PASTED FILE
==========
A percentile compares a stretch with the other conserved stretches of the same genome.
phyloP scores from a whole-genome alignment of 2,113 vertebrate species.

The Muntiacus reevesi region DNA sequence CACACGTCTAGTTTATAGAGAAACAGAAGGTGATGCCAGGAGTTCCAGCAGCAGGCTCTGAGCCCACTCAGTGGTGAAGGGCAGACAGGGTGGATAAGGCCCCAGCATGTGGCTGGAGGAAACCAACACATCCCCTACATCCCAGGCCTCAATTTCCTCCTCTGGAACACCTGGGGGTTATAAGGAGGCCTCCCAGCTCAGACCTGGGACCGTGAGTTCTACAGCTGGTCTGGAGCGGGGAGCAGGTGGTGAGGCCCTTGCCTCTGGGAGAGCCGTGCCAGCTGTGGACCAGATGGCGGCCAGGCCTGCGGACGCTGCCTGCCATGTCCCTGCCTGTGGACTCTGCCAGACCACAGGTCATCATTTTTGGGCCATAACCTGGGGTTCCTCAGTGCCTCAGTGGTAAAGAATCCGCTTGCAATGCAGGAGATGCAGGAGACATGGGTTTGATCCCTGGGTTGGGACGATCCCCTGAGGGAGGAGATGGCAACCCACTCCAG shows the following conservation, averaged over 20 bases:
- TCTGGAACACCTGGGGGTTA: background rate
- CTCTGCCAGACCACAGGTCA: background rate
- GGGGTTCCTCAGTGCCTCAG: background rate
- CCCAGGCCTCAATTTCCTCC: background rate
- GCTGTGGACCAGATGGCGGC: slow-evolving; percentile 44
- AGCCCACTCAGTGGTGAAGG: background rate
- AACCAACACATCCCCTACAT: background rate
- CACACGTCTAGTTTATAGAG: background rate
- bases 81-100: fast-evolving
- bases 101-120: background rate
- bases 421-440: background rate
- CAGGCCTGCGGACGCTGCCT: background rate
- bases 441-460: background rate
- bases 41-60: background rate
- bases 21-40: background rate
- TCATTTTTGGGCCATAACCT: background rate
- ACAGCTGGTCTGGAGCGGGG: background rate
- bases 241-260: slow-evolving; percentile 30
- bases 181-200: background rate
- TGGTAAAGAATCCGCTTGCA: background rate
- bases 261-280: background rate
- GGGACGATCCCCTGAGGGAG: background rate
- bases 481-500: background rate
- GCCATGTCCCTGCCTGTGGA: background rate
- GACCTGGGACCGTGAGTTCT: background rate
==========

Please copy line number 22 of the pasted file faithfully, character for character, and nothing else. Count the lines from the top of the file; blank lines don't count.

- bases 181-200: background rate